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Will 12V lead-acid batteries soon exit the market?



That's right, 12V lead-acid batteries in cars are on their way out. Europe has decreed that all new vehicles will no longer use lead-acid batteries after 2030, presenting OEMs with a significant challenge to find alternative solutions. While this may seem like a daunting task, it can also give a huge opportunity to eliminate environmentally harmful batteries and reduce vehicle weight and improve overall efficiency.

The 12V battery and power Supply network (PDN) is a global standard that supports hundreds of loads, including some closely related to safety, so the solution must be both innovative and robust. The high density, high power and high-efficiency power modules used to connect high voltage, 48V and 12V PDN provide the most flexible and scalable solution to this emerging challenge.

When considering potential solutions, OEMs must consider several essential factors: increased power to support new features with better performance, improved efficiency to extend the range and optimize thermal management, reduced CO2, optimized cable wiring, reduced wire harness weight, and meeting EMI requirements. These are some of the variables in this complicated equation.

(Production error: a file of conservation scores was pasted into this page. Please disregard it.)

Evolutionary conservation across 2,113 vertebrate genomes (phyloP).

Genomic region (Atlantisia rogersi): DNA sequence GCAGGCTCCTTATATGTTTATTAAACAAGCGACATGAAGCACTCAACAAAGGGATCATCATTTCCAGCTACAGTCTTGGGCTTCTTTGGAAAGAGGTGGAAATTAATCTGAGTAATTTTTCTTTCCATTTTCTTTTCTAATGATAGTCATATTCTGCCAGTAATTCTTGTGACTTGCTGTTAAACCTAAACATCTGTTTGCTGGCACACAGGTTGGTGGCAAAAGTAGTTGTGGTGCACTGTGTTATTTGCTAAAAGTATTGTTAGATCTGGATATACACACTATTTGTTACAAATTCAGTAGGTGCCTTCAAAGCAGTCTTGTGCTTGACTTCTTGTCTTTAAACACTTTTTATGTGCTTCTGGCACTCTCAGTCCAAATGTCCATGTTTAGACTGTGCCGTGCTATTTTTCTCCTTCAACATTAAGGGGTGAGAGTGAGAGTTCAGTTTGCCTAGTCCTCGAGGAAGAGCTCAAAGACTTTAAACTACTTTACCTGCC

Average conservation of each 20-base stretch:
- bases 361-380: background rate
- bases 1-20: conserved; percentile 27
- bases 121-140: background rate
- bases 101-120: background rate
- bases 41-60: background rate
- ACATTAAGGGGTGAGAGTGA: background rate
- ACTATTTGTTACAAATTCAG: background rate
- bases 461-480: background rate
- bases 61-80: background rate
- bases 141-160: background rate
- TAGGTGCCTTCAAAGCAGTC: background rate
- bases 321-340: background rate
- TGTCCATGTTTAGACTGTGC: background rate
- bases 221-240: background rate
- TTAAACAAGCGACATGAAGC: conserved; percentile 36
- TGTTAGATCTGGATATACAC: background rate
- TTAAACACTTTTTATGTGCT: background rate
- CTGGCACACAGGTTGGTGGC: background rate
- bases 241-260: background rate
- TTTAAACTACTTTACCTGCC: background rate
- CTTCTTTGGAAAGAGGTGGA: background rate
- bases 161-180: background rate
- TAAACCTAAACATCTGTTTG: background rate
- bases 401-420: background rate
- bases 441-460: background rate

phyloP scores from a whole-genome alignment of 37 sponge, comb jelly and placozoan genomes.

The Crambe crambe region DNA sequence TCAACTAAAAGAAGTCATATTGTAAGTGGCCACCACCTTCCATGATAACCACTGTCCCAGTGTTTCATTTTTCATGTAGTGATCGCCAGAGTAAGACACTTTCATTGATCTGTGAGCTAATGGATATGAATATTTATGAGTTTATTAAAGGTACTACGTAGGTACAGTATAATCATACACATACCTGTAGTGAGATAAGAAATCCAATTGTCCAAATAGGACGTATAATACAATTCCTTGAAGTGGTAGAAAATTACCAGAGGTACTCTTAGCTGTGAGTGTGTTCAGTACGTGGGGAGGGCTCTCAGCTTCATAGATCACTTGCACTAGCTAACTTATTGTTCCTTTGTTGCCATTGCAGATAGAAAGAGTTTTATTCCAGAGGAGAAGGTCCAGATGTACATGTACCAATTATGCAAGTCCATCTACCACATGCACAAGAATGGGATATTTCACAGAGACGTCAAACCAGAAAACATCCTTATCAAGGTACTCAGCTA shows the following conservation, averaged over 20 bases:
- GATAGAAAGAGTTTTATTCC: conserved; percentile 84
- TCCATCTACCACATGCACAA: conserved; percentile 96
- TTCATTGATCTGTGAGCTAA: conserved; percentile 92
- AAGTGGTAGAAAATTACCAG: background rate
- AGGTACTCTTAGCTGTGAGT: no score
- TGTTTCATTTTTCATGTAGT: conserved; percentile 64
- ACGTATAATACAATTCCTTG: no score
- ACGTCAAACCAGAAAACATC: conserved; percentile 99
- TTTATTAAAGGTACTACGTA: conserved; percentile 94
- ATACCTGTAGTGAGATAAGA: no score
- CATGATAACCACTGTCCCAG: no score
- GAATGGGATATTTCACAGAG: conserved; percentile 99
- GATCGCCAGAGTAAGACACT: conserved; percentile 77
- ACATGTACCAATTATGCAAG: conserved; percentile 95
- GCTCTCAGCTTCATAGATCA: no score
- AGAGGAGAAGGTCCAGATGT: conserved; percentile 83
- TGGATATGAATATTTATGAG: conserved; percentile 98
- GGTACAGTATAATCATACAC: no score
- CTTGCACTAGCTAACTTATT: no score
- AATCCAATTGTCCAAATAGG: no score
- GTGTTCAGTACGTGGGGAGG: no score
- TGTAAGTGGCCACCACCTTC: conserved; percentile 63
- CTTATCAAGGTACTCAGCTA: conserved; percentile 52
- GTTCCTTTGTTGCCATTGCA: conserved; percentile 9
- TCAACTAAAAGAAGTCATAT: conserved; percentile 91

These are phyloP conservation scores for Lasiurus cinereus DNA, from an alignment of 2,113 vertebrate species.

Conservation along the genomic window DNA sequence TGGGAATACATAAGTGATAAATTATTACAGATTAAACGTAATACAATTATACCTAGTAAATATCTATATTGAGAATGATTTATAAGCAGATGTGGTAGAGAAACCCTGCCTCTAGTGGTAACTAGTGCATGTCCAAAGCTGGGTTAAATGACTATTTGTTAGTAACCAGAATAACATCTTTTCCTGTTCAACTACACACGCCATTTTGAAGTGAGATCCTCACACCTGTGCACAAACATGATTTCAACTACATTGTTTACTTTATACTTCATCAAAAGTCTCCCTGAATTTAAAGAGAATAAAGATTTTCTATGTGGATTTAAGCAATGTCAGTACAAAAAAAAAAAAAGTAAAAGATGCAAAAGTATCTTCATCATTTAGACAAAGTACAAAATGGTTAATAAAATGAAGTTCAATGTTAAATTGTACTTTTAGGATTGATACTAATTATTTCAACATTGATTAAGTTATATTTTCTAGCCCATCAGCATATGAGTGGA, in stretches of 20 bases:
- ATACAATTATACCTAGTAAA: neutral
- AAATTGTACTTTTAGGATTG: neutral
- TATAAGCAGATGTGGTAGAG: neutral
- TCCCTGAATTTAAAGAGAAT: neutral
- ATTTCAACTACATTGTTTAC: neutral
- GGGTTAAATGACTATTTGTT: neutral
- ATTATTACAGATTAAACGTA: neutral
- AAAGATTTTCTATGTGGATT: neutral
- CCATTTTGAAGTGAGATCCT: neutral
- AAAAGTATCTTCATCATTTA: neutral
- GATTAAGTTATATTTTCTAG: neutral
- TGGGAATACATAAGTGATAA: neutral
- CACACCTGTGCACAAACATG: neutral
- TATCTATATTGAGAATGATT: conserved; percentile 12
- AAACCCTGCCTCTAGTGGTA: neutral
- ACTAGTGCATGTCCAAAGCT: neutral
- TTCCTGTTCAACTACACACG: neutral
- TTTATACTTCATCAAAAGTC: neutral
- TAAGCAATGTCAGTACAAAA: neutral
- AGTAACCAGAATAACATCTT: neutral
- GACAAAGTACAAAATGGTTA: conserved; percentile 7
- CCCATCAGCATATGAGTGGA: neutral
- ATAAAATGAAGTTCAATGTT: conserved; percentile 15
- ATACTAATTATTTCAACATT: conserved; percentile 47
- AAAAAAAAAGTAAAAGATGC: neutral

There are two main options for solving this equation. Replacing the 12V lead-acid battery with a 12V lithium-ion battery is an option. While it does offer a slight weight reduction, it will retain decades of 12V PDN tradition without any other advantages. Another option is to support a 12V PDN powered by a 400V or 800V main battery in electric vehicles and hybrids/plug-in hybrids. The latter option has many advantages, but both are worth exploring further.

lead-acid battery



Use 12V lithium ion battery



Simply replacing a 12V lead-acid battery with a 12V lithium-ion battery does save about 55% in weight, but the cost impact is high. 12V lithium-ion batteries require a battery management system (BMS) to control charging and keep the battery fully operational throughout the vehicle's life. This is where Tesla and Hyundai are headed.

In addition, a sizeable DC-DC converter (with voltage and current regulation) from high voltage to 12V would need to be added to charge the 12V Li-ion battery and power the electrical load. But this does not add any advantage. It adds weight, the complexity of the overall vehicle arrangement and system cost and reduces its overall reliability. By contrast, eliminating the 12V battery reduces vehicle weight by 13kg and increases cargo space by 2.4%.





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